I have complained that the HTML5 spec is too blog-centric ever since my beloved dialong tag got cut. (I will never forget it. Never!) But apparently it’s not blog-centric enough to have a comment tag. In HTML5, we’re supposed to markup comments as articles nested within the article they comment on! Ian Hickson, aka @hixie, thinks that comments stand just fine on their own and are not subservient to the content they comment upon in meaning or weight. That’s a very egalitarian view often pushed by people in technocratic online societies where members often do have valid comments that could stand on equal footing with the original article in question.
However, the rest of the Internet is not so enlightened. Other communities online are often not as legitimate as the ones we developers and designers use. Music and teen sites, for instance, have lots of “OMG I LUV YOU!” comments that do not add to the body of human knowledge nor express an opinion worth weighing.
The original often weighs more than its comments, and most comments cannot be interpreted without reference to that which they commented upon or the other comments surrounding it. If someone made a comment that was perfectly understandable without the context of the original article and encompassing discussion, they’d have essentially written a new article worthy of publication, filled with blockquotes, references, and citations. But this comment type makes up perhaps .05% of online discussion threads. It is the place of an editor to decide what is an is not an article, not the machine interpreting markup. The machine can only interpret hierarchy, not worth.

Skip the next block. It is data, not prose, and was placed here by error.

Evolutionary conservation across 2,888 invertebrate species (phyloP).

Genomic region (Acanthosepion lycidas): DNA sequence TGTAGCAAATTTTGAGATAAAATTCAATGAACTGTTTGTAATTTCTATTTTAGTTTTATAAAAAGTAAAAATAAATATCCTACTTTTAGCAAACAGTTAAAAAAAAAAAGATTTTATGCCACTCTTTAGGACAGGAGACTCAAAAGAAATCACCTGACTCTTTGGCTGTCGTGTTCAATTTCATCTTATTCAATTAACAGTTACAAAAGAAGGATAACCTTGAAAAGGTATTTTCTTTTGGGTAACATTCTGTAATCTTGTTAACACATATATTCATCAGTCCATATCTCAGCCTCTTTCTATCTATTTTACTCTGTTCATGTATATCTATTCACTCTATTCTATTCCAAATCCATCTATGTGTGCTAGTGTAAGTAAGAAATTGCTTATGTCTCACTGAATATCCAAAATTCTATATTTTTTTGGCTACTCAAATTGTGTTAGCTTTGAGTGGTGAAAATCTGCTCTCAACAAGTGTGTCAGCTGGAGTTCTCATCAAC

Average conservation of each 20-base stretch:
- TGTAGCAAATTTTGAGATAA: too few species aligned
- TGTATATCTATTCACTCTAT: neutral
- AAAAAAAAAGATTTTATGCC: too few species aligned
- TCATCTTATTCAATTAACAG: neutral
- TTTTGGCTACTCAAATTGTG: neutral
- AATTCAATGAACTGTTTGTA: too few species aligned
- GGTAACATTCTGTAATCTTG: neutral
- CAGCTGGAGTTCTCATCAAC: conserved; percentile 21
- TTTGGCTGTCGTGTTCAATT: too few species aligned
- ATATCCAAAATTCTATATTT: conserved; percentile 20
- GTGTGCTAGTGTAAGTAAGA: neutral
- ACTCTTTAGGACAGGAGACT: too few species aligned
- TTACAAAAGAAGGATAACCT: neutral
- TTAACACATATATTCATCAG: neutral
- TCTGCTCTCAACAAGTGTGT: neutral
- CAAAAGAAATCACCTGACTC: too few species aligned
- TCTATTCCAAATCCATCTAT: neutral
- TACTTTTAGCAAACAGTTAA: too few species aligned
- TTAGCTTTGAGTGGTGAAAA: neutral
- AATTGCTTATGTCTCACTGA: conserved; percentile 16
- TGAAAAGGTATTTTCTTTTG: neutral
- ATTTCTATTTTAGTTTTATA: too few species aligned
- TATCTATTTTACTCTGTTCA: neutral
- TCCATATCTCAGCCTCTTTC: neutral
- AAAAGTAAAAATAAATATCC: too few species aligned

“Words are cheap,” as old folks say, “‘cuz everybody’s got ‘em.” You ever stumble onto a user group thread in a Google search? A single, stand alone comment, no context for what is being commented on, and only a small, hard to follow chain of links to other messages in the thread to go on. Maybe if you grew up using user groups you can navigate this train of thought. But for the majority of Internet users (myself, mother, sister and niece included), this is a fragment of thought, and it’s not very useful.
Then there’s what I call the “messiness” factor. As a front-ender, I have a hate-hate relationship with nested elements–lists specifically. If you’ve styled or parsed lists within lists, you know it is a pain in the arse. And if someone, like a human being, forgets to close a tag, two lists become a one list with a child list. Imagine what happens on a page with many articles. If someone leaves out but one closing tag for one of the articles, suddenly all the articles following it are interpreted as comments! To me this doesn’t fit with HTML5’s flexible, forgiving nature. HTML5 moves away from XHTML’s “all tags must be closed or self-closing!” demands. In HTML5, it’s okay if you don’t close your
<head>, heck you don’t even need a
<head>! This way we maintain forward-compatibility and don’t break the legacy half of the Internet. But you have to include closing tags for articles (although not for head or body tags) lest you run the risk of them being significantly misinterpreted. That’s not foolproof. That’s punishment!
Am I saying we need a comment tag? Not necessarily. But I think interpreting nested articles as comments will only cause trouble down the line. I’m not opposed to a comment tag. I think people would use the heck out of it, and it would give browsers, search engines, and machines in general a very useful hook to better understand data relationships on the page. That’s my rant! What’s your beef?